New York police announced on Tuesday they had identified the girl’s mother after following through on a tip they received over the summer. Her identity was confirmed through DNA testing and she was cooperating with the investigation, they said.
Finally some closure for the people who have worked this case for all these years, because it is obvious the family didn’t give a damn about this little girl at all. Police say Juarez’s sister, who is dead, helped him dispose of Anjelica’s body. More information at this CNN link: NYPD arrests man in killing of ‘Baby Hope’
Update on Dartmouth: Dartmouth Suspends Wholesome Frat Over Hazing Emails
Meanwhile, Georgia’s Governor Deal may be under investigation. Read this AP report from North Georgia Access…it is a long article. I wonder if anything will come of it.: Attorney who raised questions about ethics complaints against Deal contacted by FBI
I saw this next link via Google News from my hometown of Tampa: 10 News Investigators find memo warning about terrorist “dry-runs” on airplanes | wtsp.com Strange…and again not a lot of news on this in other media outlets.
Of course, if you want to see what is up with the shutdown: Senate leaders take over government shutdown talks – The Washington Post
Hey, I mentioned yesterday that I was having some problems with my gmail account, well…here are two links that you need to read if you use Facebook or Google:
“Who can look up your Timeline by name?” Anyone you haven’t blocked. Facebook is removing this privacy setting, notifying those who had hidden themselves that they’ll be searchable. It deleted the option from those who hadn’t used it in December, and is starting to push everyone to use privacy controls on each type of content they share. But there’s no one-click opt out of Facebook search.
The company updated its TOS on Friday to allow an adult user’s profile name and photo to appear in reviews and advertising starting Nov. 11.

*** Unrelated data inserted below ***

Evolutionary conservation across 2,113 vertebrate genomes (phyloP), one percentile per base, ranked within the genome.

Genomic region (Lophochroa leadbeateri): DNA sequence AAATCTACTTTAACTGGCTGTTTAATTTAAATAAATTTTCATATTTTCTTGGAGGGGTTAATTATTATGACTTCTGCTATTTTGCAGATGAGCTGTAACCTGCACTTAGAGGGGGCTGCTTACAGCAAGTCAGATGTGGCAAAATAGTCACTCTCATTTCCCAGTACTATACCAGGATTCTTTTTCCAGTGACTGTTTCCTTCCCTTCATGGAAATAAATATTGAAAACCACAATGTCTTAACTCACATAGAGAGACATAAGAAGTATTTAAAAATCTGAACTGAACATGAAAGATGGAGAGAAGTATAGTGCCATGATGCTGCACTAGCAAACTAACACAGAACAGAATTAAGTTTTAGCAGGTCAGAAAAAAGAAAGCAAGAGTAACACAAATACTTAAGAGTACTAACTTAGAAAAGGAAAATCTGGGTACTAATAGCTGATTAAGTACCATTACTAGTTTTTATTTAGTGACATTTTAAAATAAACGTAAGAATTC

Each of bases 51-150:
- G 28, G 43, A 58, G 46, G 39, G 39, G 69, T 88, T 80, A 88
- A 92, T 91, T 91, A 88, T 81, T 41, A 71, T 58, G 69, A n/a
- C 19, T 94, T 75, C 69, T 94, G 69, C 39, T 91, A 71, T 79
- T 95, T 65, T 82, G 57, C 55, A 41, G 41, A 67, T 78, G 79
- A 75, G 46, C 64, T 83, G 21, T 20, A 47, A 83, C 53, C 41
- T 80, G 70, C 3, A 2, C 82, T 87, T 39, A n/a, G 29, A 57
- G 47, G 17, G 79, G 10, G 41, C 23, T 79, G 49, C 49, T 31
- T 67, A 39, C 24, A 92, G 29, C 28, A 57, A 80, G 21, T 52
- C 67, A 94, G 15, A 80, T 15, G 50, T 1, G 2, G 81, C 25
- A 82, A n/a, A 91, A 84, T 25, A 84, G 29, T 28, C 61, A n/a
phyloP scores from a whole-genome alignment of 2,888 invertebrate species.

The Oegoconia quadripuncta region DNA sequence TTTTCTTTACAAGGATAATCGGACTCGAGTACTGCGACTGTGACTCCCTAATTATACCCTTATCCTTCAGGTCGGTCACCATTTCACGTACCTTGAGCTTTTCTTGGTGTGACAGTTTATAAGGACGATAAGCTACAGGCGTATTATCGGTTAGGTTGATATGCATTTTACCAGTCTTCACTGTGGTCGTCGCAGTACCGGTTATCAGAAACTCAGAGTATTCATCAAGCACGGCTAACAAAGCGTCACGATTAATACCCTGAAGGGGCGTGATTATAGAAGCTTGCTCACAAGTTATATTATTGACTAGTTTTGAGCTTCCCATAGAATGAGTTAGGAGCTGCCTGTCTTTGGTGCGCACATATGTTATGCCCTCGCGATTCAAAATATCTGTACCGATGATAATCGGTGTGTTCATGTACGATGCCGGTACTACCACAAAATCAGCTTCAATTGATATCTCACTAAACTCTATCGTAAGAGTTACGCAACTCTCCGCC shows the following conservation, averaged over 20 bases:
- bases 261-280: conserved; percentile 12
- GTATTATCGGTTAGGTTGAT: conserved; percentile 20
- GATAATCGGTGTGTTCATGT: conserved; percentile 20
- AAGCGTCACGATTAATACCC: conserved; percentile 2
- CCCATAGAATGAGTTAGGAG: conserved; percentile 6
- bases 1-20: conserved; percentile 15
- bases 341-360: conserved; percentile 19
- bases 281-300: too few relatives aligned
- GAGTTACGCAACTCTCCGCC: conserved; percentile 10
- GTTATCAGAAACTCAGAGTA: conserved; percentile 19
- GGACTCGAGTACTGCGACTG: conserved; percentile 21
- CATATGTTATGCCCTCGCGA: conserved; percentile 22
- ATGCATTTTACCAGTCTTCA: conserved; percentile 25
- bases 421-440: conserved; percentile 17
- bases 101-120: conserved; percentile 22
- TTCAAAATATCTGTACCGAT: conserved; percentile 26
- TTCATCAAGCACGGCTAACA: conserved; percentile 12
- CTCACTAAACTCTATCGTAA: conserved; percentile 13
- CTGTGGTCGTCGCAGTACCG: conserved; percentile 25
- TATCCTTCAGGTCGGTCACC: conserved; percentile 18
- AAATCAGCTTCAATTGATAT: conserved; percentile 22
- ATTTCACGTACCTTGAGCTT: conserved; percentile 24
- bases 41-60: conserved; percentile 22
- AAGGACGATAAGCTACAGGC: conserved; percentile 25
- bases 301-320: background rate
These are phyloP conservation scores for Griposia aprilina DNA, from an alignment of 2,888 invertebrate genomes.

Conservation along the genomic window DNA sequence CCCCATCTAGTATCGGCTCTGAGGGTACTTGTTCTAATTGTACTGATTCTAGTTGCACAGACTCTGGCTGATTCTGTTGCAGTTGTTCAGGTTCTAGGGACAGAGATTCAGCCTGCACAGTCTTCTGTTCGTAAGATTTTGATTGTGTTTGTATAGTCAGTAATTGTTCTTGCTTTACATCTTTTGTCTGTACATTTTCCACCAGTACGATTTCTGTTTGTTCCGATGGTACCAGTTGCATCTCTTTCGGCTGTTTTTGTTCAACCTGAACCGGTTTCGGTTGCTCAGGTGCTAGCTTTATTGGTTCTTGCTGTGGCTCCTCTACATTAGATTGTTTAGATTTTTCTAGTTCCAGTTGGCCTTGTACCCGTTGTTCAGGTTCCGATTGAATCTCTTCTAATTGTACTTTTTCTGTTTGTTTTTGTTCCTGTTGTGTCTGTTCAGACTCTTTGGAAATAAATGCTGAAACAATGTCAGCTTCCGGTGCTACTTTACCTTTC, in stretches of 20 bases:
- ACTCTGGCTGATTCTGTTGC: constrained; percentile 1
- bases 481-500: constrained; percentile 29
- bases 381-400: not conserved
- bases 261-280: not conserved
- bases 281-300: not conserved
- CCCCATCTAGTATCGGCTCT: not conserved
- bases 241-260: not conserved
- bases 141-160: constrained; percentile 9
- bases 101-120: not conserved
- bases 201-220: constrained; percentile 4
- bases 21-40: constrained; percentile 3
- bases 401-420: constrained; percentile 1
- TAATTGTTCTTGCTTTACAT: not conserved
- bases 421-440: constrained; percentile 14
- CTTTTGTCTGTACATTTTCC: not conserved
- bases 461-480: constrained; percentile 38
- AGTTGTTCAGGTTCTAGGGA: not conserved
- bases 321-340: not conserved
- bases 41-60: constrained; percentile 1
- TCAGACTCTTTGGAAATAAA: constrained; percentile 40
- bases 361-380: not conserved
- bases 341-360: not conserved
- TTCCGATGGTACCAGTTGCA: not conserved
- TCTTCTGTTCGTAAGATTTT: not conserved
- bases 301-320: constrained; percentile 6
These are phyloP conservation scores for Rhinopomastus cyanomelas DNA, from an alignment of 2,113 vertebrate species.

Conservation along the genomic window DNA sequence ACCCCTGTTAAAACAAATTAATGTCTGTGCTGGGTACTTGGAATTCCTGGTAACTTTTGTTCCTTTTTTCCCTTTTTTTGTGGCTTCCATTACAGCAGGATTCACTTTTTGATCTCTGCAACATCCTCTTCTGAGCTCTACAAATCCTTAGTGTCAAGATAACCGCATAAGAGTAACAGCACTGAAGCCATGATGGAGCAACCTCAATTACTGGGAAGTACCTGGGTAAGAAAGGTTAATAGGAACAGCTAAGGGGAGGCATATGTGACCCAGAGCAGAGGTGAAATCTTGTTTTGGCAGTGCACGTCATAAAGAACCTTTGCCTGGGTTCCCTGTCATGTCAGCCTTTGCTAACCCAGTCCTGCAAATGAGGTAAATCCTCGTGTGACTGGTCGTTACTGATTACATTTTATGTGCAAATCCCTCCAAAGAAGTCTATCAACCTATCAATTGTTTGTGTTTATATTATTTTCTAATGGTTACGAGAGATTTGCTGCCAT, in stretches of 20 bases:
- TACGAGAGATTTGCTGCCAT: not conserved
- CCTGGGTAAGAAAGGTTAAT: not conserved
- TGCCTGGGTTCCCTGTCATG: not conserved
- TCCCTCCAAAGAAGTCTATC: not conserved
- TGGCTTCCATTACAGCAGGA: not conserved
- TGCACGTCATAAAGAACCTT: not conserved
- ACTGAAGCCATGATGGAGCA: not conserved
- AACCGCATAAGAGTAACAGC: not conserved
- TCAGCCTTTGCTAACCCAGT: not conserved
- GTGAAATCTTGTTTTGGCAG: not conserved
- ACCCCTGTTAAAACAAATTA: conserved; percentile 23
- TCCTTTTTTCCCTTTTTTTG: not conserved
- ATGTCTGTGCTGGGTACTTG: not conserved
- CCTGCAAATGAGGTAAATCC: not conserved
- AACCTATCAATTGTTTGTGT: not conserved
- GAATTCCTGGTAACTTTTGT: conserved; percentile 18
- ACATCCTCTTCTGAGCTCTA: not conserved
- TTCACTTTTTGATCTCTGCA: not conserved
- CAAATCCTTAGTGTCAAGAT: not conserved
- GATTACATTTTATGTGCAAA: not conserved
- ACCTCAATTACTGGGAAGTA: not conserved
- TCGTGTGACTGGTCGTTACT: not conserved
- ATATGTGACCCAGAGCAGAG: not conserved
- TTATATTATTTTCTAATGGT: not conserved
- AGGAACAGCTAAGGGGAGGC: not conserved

And let me tell you, it is a bitch to find the dashboard on Google where you can fix this shit!
We have a personal connection to the PBS Frontline “League of Denial” that aired this past week, Boston Boomer’s brother created the trailer that angered the NFL so much they pressured ESPN to drop out of the project….well here’s a round-up of responses to the show via The Dish: The Football Fan’s Dilemma « The Dish
I think you will find this infographic from Huffpo interesting: The Geographic Inequality Of Death Row (INFOGRAPHIC)
October 10 marks the 11th World Day Against the Death Penalty, and the United States remains one of the top five countries in the world for executing its citizens — along with China, Iran, Iraq and Saudi Arabia, according to Amnesty International. The 43 executions we carried out last year happened in just nine states; 15 of them were in Texas.
I am going to move on to the better part of today’s post…nothing depressing or disturbing.
There was this article at The New York Times which touched a personal side for me. Growing Up With a Disabled Sibling